You may not have had a CT scan yourself, but the chances are that a close friend or relative has had one. What is commonplace and routine today was unheard of until 1971, when the first CT head scanner became operational, or 1975 for the CT whole-body scanner.
X-rays were first used in medicine long before that, in Birmingham, England, in 1896, the year after their discovery by Röntgen, and had proved their value in many fields. Although they are good at showing radio-dense structures like bone, soft tissues in important organs like the heart, gut, and brain do not show up on conventional X-rays.
One way of working round this is to put a radio-dense substance (usually based on iodine) into the organ, by injecting it into the circulation, or in the case of the brain, by putting it into the fluid cavities within the brain, the ventricles. Even so, X-rays remain very limited in what they can show.
Another problem with conventional X-rays is that they do not show a cross-section through the body, but sandwich everything into a single plane. If someone had an air-gun pellet inside their head, which showed up on X-ray, you would have to take a minimum of two X-rays to see where it was. During the twentieth century, this was partially addressed using a technique called tomography, but the results were seldom that good, and still only worked for suitably radio-dense objects.
The maths involved in CT scanning was developed back in 1917 by the Austrian Johann Radon, but it was not until the advent of reasonably powerful computers that this could be implemented in working form – something accomplished by Sir Godfrey Hounsfield between 1967 and 1971. His first CT scanner, which worked on the head only, was installed at the Atkinson Morley Hospital in Wimbledon, England, and scanned its first patient on 1 October 1971.
By modern standards, this was an amazingly crude and slow machine. The patient had to lie down, motionless, their head enveloped in a large rubberised waterbag, for just over five minutes, during which the X-ray beam and detector chugged around making 180 measurements for every ‘slice’ that made up the whole scan. Each set of images then took well over two hours to process in the computer (which was as large as the scanner!), before they were printed out on a large photographic film.
Hounsfield was working for EMI, and it is often claimed that profits from the sales of Beatles and other popular records in the previous decade had been used to fund this R&D. However once EMI was able to offer production scanners, priced at over £1 million each, I am sure that its investment was quickly repaid.
US researchers had also been following similar leads: Allan M Cormack at Tufts University, MA, independently invented a CT scanner; Robert S Ledley at Georgetown University improved the design to eliminate the waterbag, increase the resolution, and operate much faster. The latter was known as the ACTA scanner, and used a DEC PDP11/34 minicomputer to control the scanner and perform the calculations. It must have made a lot of money for Pfizer, who purchased the rights to the design.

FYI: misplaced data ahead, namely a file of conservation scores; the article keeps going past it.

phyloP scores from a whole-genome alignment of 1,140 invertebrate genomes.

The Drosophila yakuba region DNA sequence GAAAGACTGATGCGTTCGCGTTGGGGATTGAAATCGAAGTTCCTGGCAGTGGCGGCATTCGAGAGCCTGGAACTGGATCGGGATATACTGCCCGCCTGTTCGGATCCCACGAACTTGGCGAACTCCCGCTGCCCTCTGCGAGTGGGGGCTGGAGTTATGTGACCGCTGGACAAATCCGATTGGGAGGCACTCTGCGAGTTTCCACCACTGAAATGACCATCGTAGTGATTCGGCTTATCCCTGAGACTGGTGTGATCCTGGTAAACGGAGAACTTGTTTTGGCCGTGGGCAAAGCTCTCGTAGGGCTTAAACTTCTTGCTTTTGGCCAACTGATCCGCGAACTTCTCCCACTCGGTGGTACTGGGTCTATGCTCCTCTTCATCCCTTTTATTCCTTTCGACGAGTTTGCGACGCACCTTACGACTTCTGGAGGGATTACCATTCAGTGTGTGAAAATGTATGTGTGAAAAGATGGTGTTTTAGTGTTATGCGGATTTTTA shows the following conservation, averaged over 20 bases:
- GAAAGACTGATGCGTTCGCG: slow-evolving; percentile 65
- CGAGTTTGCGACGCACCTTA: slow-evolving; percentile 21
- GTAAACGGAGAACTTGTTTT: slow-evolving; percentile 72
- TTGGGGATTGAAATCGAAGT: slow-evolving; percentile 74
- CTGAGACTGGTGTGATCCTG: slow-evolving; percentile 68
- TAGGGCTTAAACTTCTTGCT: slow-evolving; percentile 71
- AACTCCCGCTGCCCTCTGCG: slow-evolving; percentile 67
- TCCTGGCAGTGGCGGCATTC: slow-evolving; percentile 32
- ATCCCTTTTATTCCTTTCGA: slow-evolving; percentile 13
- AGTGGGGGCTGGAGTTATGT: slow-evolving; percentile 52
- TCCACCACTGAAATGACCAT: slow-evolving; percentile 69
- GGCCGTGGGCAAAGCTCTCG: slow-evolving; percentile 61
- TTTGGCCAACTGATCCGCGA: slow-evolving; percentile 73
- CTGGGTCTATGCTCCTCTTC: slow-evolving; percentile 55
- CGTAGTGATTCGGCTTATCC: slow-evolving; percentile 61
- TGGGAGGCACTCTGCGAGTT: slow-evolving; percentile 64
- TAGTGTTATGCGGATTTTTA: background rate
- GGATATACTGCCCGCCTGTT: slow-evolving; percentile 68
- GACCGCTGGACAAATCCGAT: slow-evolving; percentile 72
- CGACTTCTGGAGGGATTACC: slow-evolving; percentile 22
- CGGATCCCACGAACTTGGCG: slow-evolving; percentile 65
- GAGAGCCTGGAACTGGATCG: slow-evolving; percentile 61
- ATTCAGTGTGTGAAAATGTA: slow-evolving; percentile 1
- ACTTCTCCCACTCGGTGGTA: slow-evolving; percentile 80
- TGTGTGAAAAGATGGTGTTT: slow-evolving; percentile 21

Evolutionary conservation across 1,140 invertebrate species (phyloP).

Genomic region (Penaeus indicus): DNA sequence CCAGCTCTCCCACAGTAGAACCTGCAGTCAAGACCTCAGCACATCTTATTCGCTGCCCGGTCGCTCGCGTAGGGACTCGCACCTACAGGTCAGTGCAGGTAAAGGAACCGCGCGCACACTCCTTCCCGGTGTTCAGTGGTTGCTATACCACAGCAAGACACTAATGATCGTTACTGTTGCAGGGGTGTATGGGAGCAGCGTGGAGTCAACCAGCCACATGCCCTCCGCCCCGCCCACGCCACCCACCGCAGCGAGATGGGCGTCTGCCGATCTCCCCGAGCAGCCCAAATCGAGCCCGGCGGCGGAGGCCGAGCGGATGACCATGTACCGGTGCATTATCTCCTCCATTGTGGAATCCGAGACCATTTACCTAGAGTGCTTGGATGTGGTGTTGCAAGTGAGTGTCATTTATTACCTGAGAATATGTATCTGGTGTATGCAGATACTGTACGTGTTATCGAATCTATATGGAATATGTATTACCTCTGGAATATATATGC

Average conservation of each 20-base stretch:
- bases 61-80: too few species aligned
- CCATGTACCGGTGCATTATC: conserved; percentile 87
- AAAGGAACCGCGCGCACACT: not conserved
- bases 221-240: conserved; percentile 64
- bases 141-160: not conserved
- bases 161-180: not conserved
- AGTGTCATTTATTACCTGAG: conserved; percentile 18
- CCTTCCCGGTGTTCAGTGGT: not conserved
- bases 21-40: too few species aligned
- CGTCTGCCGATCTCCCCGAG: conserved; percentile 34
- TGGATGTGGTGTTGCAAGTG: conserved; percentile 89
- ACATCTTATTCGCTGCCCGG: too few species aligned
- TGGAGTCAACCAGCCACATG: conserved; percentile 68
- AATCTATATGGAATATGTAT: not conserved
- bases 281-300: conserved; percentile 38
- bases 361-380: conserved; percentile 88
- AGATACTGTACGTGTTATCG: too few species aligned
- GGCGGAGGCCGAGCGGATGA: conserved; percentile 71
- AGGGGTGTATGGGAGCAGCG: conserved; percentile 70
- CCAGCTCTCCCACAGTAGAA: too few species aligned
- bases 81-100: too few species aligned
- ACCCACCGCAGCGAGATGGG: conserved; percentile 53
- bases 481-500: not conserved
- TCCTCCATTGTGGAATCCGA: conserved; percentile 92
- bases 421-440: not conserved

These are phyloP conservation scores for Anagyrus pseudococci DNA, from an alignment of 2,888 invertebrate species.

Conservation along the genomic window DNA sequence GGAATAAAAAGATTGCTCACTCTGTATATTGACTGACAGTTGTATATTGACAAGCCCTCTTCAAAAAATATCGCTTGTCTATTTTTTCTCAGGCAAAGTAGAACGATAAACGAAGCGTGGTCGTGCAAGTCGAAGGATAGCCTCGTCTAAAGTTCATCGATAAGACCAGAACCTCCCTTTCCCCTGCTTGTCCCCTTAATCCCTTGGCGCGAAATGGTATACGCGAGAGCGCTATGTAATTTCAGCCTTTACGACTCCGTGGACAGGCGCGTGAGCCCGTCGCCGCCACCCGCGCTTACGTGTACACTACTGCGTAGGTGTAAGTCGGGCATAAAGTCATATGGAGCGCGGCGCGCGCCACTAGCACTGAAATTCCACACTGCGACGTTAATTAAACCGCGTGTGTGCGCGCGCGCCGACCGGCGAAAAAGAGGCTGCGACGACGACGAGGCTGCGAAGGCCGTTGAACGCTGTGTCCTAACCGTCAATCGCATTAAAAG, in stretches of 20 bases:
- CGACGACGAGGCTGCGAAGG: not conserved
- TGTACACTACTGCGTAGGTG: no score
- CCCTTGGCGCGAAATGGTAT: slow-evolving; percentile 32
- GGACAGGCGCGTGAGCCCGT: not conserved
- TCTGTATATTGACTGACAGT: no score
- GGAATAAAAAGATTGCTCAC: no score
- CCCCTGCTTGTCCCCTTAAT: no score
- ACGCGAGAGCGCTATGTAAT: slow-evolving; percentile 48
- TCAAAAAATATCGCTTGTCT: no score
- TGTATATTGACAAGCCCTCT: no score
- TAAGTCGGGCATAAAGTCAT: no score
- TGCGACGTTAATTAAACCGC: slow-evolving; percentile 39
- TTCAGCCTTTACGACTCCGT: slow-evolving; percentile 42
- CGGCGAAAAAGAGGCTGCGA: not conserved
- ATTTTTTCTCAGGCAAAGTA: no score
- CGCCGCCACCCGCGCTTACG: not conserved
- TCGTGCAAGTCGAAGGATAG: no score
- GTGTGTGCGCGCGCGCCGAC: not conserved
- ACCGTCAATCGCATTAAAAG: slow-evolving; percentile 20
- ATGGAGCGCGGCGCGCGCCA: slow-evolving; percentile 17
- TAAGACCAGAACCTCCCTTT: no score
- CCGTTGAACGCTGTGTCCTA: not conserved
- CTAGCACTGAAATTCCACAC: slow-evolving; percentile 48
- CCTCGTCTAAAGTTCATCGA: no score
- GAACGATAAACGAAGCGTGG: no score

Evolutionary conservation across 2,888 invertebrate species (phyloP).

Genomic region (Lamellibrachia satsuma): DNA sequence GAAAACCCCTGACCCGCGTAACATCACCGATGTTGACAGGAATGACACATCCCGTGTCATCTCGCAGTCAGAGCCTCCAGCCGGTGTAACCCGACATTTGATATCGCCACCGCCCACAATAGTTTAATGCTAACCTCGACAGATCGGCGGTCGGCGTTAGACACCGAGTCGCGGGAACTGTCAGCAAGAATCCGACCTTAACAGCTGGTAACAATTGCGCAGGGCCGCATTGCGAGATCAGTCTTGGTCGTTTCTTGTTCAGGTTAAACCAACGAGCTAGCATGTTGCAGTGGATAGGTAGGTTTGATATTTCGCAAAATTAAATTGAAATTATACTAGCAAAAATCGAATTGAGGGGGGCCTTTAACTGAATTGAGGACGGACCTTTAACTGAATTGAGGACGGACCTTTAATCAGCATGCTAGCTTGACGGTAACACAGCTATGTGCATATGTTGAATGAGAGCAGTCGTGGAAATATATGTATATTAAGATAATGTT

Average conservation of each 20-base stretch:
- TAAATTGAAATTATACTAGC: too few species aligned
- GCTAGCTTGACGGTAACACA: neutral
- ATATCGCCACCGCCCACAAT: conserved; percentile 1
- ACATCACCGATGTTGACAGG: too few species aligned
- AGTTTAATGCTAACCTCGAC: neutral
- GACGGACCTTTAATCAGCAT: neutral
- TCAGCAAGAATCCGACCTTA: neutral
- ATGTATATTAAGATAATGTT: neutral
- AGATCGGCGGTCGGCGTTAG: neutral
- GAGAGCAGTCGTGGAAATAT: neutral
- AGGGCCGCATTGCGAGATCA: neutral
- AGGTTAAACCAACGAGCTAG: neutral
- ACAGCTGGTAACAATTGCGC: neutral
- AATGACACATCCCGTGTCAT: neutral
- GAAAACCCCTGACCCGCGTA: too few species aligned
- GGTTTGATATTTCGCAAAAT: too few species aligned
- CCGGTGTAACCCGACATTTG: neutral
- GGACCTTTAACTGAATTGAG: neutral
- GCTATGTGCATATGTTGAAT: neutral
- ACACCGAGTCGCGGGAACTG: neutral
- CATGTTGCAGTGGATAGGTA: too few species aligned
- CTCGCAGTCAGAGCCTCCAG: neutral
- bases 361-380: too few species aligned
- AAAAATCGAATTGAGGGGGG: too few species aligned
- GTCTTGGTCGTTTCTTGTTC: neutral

I first used a CT scanner back in the autumn of 1979, when I was a junior doctor (houseman, or intern) in neurosurgery in Cardiff, which had the first CT head scanner in Wales. I believe that was an EMI model, which took around 4 minutes to perform the scanning, and still had a waterbag.
It was at the leading edge of medical technology, and a huge step forward for us, turning what had been very tricky diagnoses into more straightforward matters of interpreting the scan correctly. For the neurosurgeons, who were preparing to open up someone’s skull and rummage around looking for a tumour, it gave vital information which was saving lives daily. For many patients with head injuries, it usually delivered a diagnosis before taking them to surgery, which was truly revolutionary.
By about 1980, leading hospitals were starting to add CT whole-body scanners to their X-ray departments, and they have brought about similar revolutions in the diagnosis of many conditions affecting the rest of the body.
When I worked in the Field Hospital on the Falkland Islands during the conflict there in 1982, CT scanners were still too large and complex to use in such combat settings. By the time of the military operations in Afghanistan over the last decade, smaller and more portable units were considered to be essential to any modern field hospital, and helped save many lives and limbs.
Other types of scanners appeared later, notably MRI (magnetic resonance imaging) from 1980 onwards; they do not use X-rays, but very powerful magnets which affect water molecules in tissues in particular. CT remains more popular than MRI scanning, but the techniques are complementary rather than competing.
The Visible Human Project, at the US National Library of Medicine, has brought together CT, MRI and microscopic analysis to present the ultimately detailed account of the anatomy of the entire human body. Some sample images are freely available; a licensing agreement is required for access to the complete data.
CT scanning is now quite widely used outside medicine. Some startling images have been made of archaeological specimens such as mummies, and it has even been used on violins. Much faster and more sophisticated computing can also be used to assemble the ‘slices’ from a scan into a realistic 3D model.
To the best of my knowledge, CT scanners were the first area in medicine which were entirely dependent on medical computing. As Apple and others take iPads, iPhones and now the Watch into new and exciting fields of medicine, it is worth remembering the pioneering work of Radon, Hounsfield, Cormack, Ledley, and others, whose technologies we have come to take for granted.